What'll Happen To Your Hands During Pregnancy? Your Bump Isn't The Only Thing Swelling
Pregnancy comes with its fair share of challenging symptoms. Nausea, vomiting, itchiness, skin and hair changes, and the swelling of pretty much every body part. Some other possible symptoms are less discussed, but still very real. Pregnancy can change your teeth, your immune system, your allergies, and even cause your bones to grow. Even your hands may be affected. Exactly, what'll happen to your hands during pregnancy? Well, it could be a number of things.
According to Dr. Daniel Shapiro of Prelude Fertility, hands, like everything else in a pregnant woman’s body, can retain fluid and swell. Swelling in hands and feet (called edema), is normal, especially in the later part of pregnancy, he says in an interview with Romper.
Dr. Mary Jane Minkin, M.D., Clinical Professor of Obstetrics and Gynecology at Yale University confirms that the hands can definitely experience changes in pregnancy. Many women experience fluid retention, and the hands are usually involved. Rings get very tight, she says in an interview with Romper, and Minkin always encourages patients to take off rings when they feel snug, because, often, women have to have rings cut off if they aren't removed in time.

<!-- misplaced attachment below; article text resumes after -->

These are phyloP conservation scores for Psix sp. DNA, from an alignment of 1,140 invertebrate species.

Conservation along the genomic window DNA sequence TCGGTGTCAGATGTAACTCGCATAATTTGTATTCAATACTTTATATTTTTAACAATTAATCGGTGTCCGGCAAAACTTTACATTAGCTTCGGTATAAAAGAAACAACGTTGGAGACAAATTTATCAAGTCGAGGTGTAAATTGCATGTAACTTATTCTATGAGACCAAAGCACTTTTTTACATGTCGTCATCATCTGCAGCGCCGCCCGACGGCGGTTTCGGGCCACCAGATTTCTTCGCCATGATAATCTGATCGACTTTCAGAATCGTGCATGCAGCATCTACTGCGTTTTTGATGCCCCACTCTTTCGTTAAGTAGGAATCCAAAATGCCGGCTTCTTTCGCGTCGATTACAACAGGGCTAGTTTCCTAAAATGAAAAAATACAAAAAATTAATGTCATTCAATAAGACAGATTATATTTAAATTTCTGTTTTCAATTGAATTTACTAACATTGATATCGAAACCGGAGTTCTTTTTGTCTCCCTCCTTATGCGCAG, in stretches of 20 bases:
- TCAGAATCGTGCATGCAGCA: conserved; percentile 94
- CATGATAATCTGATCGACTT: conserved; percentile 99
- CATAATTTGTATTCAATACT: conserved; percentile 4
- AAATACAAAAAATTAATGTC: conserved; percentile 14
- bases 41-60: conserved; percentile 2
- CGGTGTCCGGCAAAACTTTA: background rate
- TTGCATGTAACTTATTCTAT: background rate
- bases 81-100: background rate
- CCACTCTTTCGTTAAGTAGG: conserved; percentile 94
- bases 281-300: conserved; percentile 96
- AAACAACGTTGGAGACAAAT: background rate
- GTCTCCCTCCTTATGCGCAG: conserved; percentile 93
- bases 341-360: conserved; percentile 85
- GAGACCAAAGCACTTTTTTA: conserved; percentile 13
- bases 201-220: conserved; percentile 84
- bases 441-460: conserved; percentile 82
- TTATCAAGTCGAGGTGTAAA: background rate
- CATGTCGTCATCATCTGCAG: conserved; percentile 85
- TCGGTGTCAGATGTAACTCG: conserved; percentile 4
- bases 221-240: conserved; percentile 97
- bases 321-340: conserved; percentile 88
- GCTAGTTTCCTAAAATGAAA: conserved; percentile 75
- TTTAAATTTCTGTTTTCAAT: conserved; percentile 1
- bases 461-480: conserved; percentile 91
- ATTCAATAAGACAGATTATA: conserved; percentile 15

Minkin also notes that this swelling may cause many women to experience carpal tunnel syndrome towards the end of their pregnancy. That is typically caused by the swelling of a band, the flexor retinaculum, that goes across the wrist. It could begin to press downward on the median nerve to the hand, so many women experience numbness or pain in the middle part of their hands — middle fingers in particular.
As Parents noted, it may become painful to type, or close your hand around common things, like your water bottle or phone. Carpal tunnel syndrome can become aggravated at night, when all the fluid of the day has pooled in your extremities.
While it's normal, you should also keep an eye on your swelling. According to doula Sarah Winward of Your Downtown Doula in Toronto, if swelling is severe, comes on suddenly, or is accompanied by changes in blood pressure, it might be a sign of something more serious. She tells Romper that moms should talk to their health care provider if they are experiencing swelling during pregnancy.
Sleeping with your extremities elevated can help relieve some of the pain associated with swelling in pregnancy, and your doctor can offer more insight on your particular body and the best ways to ease the pains you're experiencing. Who knew your belly wouldn't be the only thing swelling?